There appears to be something the matter with the tomato crop in this locality. While the vines are reported to be laden with the vegetable, comparatively few have been coming to the factories during the past week. They appear not to ripen and many attribute this to the dry weather, and consequently want of rain. Hot, dry and dusty has been the weather […] for last week, but on Sunday afternoon a very light sprinkling of rain cooled the atmosphere somewhat, and on Monday morning a northern breeze prevailed.

James Palmer is busy having the rubbish removed from his land where his property once stood, and having the ground graded preparatory to something […] the nature of which is not yet known. It may be said that all the persons who owned the land upon which their property was burnt are cleaning away the remains. Those whose burnt property was on rented land, or was held in trust, as beneficiaries are doing nothing toward rehabilitating the burnt district, and presumably will not unless better inducements that are at present offered, are made. Because we don’t know, and inquiry gains us buy little information, we cannot state with any approximation of certainty what will be done in Milton. The people do not know themselves. There is a lot of fog horn blasts on the mark, coming from those who have nothing in it, and are likely to have something in it.

We are likely to make enough mistakes when we do our best to get the train, and prefer, in a general sense, to leave what we are talking about, or at least to give us uncertain sound by any accidental blowing. The rubbish, mortar bats, etc. that is being hauled from the ruins is utilized in filling […] and morasses. Par […] the one near the bridge is being made a macadam and will doubtless stand the strength of the water, in not being washed away. When the “hot air” blasts grow less, and something solid materializes we may give the distant reader some idea of what we are doing in Milton.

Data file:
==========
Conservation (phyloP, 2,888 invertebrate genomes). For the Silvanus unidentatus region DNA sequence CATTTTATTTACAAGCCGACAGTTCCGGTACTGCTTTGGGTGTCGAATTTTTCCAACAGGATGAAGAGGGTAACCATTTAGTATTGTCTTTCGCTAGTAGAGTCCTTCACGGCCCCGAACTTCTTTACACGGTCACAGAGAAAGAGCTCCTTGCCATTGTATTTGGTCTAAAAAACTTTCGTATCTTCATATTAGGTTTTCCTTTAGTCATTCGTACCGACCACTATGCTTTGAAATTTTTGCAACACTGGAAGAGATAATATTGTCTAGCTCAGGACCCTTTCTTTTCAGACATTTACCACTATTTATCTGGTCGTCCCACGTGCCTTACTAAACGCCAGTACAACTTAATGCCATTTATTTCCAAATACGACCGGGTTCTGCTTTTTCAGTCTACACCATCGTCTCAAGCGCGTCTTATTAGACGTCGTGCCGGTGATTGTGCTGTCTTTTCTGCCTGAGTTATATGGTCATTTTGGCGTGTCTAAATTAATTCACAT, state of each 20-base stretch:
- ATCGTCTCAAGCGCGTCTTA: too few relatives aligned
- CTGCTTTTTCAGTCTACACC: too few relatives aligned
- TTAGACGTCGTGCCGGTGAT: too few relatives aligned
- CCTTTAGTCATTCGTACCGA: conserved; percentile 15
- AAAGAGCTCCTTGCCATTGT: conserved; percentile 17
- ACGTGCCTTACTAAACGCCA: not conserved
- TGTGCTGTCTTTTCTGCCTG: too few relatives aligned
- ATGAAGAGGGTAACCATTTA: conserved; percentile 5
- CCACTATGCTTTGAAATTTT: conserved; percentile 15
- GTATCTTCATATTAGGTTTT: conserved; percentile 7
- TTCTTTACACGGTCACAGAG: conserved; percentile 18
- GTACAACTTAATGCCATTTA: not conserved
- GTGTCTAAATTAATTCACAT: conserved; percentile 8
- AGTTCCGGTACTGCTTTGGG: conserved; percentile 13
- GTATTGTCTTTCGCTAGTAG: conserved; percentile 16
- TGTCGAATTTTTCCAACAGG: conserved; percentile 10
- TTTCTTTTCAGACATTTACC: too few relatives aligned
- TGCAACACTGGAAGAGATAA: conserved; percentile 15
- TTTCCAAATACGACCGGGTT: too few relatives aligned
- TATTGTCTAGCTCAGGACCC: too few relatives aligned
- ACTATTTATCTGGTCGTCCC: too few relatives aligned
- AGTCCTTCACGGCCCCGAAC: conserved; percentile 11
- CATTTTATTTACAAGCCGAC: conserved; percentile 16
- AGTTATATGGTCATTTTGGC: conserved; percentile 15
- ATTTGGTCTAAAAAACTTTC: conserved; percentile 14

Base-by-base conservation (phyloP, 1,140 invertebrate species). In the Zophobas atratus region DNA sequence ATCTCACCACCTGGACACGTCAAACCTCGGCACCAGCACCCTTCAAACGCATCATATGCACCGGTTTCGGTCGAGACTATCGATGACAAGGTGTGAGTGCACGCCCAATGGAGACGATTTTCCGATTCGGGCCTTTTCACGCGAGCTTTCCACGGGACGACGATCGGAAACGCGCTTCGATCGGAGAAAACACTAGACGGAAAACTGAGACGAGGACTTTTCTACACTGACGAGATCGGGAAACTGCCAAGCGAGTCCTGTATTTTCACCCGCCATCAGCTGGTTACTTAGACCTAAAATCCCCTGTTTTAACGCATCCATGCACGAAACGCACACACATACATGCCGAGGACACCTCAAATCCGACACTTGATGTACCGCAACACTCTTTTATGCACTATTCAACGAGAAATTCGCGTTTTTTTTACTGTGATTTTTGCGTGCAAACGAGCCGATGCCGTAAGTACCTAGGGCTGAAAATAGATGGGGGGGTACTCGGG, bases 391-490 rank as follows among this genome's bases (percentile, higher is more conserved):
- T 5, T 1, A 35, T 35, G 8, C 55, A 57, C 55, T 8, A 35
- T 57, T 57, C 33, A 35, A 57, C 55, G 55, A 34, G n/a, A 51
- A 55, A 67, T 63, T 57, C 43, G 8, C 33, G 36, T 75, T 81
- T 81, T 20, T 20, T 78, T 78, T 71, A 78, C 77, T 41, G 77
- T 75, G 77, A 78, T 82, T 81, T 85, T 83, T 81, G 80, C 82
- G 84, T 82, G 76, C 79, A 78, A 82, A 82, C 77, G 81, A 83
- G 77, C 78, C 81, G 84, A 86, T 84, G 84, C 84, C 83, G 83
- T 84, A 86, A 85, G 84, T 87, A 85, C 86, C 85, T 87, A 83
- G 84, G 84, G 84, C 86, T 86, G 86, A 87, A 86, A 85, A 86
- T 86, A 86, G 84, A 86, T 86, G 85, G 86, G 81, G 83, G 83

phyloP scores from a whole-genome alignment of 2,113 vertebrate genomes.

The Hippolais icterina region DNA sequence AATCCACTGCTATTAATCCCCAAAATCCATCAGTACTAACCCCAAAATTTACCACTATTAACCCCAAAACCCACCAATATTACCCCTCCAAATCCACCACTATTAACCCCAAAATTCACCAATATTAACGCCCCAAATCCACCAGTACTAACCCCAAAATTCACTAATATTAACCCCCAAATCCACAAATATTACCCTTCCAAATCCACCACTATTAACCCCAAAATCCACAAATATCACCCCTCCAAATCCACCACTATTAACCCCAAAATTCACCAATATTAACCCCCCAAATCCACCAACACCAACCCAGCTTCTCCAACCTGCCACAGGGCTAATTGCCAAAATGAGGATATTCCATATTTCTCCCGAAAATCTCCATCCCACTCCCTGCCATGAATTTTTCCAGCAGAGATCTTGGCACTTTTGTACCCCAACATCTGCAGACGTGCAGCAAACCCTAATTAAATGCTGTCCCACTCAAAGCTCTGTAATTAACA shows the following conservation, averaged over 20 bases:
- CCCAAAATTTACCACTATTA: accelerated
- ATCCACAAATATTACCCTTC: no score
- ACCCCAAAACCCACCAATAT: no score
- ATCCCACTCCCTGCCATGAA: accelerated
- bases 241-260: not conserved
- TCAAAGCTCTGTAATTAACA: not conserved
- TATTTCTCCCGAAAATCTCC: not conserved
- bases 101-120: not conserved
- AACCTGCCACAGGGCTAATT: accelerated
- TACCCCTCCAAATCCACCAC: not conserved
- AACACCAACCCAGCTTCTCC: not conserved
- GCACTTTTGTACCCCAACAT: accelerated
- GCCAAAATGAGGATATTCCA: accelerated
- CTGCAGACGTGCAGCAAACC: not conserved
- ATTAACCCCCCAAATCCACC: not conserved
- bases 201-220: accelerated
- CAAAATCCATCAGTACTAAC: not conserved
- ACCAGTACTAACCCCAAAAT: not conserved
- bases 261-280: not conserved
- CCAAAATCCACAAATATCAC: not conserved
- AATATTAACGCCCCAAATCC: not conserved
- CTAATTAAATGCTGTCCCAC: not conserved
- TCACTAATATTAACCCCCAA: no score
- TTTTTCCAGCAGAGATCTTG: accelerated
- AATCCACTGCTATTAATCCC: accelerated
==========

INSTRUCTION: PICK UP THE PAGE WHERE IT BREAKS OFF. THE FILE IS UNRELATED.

The colored camp commenced on Sunday. Before the meeting the committee on arrangements made a decided improvement to the entrance to the camp ground by cutting down the brambles on the margin of the lake, which gives a better view to the ground across the lake. Monday morning [..remainder of paragraph illegible].

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C. H. Atkins, Jr., preached at the M. E. Church on Sunday morning, and on Sunday evening J. B. Welch preached on […].

The Milton Public Schools will open on September 12th […] which will be decided at a meeting of the Board of Education to be held on Friday evening.

Mrs. George […] of Philadelphia, and Mrs. […] of Wilmington, who have been visiting Dr. J. C. Wiltbank and family and other friends, have returned to their homes.

R. C. White, Esq., of Georgetown, was in town on Sunday, looking after the interests of the “[…].” […][ on the good rate that [,,.] at Georgetown on Sunday evening, and the p…] we had in Milton, “[…]” said, “The Milton people don’t pray enough.” We […] the truth.

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G. B. Atkins is repainting the part of C. A. Conner’s house damaged by the fire.

Miss Virginia Brockinton has a position as saleslady in William Wagamon’s store corner Wharton and Chestnut Streets.


[i] Psychiatrist (archaic)